Except for coming in to talk to me every five minutes until I curled up into a miserable achy ball and begged him to, for the love of holy Jebus and Sexually Inexperienced Mary, PLEASE go away.

He did, and I did get that nap-- but it was about an hour longer than I'd planned to make up for the unscheduled stops. I woke up feeling better and that's something, but I'm way more tired than I should be right now and I have (I repeat) so. Much. To do.


I should have had acres of time to write and do work this weekend--I SHOULD have. I expected to stay out late Friday-- we took Squish and her friends to Chinese food, and then we went to the movies. I FINALLY got to see Black Panther, and Squish & Co. got to see Island of Dogs. A good time was had by all and there was even a sleepover last night and that's good too.

But the rest of my weekend was eaten, it felt like, by unexpected trips to Camp Ragnarok and the surprise benefits of rolling around on the ground and trying not to bleed and fart and failing sadly on both counts.

The good news is, now that the hormones have faded, when I'm done writing I can curl up next to my Mate with a good heart and fall asleep tonight.

After I take some Motrin, of course.

Thursday, April 5, 2018

Going Under!

So Squish's birthday is this week-- tomorrow is her party, we're taking her and her friends out to dinner and a movie, and it's not much, but it's all she's wanted.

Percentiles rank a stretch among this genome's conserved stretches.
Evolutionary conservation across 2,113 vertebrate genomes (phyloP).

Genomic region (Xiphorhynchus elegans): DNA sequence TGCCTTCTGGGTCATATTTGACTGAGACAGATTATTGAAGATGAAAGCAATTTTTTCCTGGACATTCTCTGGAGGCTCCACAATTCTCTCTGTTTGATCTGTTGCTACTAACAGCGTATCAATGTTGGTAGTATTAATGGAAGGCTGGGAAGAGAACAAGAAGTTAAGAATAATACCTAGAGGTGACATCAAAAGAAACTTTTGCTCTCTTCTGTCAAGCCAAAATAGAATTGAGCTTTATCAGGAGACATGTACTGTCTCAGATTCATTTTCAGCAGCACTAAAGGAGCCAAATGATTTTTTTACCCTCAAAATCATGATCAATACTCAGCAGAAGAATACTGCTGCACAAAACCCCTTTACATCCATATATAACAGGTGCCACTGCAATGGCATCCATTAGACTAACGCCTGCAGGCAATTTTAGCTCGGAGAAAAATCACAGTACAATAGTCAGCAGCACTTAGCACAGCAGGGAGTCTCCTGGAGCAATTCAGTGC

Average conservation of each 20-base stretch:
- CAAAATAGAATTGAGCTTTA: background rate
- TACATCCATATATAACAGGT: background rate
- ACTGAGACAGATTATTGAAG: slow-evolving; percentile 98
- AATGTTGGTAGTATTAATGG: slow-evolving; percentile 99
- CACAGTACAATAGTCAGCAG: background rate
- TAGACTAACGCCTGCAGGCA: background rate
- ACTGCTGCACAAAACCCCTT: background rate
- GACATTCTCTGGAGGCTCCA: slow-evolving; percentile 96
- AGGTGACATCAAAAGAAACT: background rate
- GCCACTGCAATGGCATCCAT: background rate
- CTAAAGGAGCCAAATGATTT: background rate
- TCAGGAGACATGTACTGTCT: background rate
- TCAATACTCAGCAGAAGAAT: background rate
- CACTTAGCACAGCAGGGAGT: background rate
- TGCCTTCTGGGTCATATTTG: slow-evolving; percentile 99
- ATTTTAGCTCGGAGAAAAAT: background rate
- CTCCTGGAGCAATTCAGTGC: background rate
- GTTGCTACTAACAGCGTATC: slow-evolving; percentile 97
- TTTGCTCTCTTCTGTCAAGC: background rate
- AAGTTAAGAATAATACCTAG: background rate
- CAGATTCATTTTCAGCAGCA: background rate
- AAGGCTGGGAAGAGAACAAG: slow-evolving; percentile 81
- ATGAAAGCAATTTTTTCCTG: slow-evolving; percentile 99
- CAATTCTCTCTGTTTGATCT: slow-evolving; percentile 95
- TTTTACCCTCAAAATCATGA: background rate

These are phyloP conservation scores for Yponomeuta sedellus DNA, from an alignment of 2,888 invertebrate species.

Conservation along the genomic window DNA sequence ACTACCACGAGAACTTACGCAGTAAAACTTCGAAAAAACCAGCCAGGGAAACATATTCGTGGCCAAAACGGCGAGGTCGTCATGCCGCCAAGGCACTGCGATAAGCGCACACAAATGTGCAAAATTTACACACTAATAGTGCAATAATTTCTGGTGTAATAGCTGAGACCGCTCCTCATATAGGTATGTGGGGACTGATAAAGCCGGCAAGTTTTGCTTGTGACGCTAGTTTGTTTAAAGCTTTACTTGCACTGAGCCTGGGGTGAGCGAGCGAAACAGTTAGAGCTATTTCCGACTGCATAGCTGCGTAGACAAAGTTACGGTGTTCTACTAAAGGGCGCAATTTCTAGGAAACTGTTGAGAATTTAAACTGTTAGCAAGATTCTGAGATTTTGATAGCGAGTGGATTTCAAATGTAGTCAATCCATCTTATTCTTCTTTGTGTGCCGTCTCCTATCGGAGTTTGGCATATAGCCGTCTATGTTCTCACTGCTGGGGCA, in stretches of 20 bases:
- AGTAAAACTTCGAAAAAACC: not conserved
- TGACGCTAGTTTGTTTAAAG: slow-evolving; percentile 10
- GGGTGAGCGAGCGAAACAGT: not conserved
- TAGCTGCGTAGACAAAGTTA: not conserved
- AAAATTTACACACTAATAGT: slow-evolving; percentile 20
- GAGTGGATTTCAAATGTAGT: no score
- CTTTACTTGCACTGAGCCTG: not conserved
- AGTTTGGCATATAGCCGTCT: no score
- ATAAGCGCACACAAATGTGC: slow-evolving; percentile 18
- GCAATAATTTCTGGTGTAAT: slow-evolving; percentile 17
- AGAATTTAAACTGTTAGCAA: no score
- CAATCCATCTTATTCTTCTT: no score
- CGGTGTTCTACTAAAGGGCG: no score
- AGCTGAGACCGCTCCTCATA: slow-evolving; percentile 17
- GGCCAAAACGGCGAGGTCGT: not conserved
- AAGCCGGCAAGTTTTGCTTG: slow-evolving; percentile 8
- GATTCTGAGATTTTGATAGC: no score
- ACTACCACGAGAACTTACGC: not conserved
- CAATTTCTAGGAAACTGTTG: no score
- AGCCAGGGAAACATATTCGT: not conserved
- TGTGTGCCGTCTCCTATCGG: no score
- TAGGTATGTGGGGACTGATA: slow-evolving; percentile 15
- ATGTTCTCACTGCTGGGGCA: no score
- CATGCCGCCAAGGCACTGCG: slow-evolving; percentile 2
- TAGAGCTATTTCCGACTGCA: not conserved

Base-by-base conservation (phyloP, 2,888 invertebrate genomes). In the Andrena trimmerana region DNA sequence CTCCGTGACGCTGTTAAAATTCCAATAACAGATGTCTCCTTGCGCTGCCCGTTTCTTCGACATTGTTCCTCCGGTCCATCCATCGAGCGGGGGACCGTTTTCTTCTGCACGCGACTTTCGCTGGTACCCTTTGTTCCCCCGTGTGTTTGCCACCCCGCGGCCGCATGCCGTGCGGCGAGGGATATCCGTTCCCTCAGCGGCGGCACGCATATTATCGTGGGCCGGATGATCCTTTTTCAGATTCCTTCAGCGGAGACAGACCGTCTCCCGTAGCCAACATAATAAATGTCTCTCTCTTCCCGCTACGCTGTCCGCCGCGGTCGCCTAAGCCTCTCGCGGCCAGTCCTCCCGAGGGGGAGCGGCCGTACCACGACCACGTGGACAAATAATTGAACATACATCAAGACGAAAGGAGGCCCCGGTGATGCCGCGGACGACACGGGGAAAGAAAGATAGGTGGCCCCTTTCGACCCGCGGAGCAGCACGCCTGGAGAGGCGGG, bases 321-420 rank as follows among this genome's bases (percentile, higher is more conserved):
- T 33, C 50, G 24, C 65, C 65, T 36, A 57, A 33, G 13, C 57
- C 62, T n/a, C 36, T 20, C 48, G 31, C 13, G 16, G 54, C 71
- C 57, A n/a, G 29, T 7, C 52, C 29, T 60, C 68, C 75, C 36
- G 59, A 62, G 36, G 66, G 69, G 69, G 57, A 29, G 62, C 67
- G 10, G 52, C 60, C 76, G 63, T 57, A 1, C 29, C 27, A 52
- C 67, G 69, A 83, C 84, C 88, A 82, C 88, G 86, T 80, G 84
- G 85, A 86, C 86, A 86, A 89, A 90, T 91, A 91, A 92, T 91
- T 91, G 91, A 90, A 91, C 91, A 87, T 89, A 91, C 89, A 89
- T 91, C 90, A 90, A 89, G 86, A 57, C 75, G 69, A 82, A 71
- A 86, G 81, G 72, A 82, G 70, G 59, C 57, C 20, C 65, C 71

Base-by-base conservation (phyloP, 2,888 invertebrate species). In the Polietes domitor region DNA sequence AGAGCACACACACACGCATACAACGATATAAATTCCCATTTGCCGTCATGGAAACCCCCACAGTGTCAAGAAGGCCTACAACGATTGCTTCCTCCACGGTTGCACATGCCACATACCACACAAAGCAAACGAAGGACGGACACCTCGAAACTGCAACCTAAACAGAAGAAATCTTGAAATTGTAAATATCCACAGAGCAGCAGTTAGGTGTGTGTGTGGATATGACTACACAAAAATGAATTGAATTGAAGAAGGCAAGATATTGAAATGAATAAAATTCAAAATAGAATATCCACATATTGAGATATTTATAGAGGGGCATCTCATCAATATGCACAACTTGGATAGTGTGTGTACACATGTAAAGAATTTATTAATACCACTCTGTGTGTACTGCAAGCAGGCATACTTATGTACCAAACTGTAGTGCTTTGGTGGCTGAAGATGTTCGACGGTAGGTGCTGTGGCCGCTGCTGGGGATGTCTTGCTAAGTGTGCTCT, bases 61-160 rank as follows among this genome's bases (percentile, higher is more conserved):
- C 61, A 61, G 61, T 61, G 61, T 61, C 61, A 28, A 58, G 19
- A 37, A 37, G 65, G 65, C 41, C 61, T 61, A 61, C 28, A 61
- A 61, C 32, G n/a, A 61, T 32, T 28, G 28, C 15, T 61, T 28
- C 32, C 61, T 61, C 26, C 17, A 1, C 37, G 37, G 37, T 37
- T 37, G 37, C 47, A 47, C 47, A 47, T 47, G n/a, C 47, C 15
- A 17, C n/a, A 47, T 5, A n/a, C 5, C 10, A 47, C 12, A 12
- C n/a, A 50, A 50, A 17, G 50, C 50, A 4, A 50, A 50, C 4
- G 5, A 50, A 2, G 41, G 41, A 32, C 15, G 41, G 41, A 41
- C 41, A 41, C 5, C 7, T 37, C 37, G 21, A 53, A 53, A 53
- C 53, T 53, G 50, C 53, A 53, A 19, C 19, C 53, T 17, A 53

She's such a lovely kid. We picked out her cake today--as always she went for the unusual choice of blue/purple/green frosting (it looks like late afternoon on a spring night), chocolate cake, strawberries, and whipped cream in the middle. She was so much fun while choosing everything. She really is a delight.

Anyway-- when her birthday is over, I have an entire two weeks before I have to be somewhere doing something, and before that, I need to A. Finish this frickin novella, B. Finish this frickin' blog tour for Crocus, C. Finish this frickin' edit for Fish, D. Put my class notes into a worksheet form and into power point slides, E. Continue to prepare for RT including ordering stuff I can't afford, F. Start weeding out stuff in the kids rooms because seriously nobody can walk anywhere anymore, G. Apparently keep going to soccer because, unbeknownst to me the goddamned season has extended from August to motherfucking July.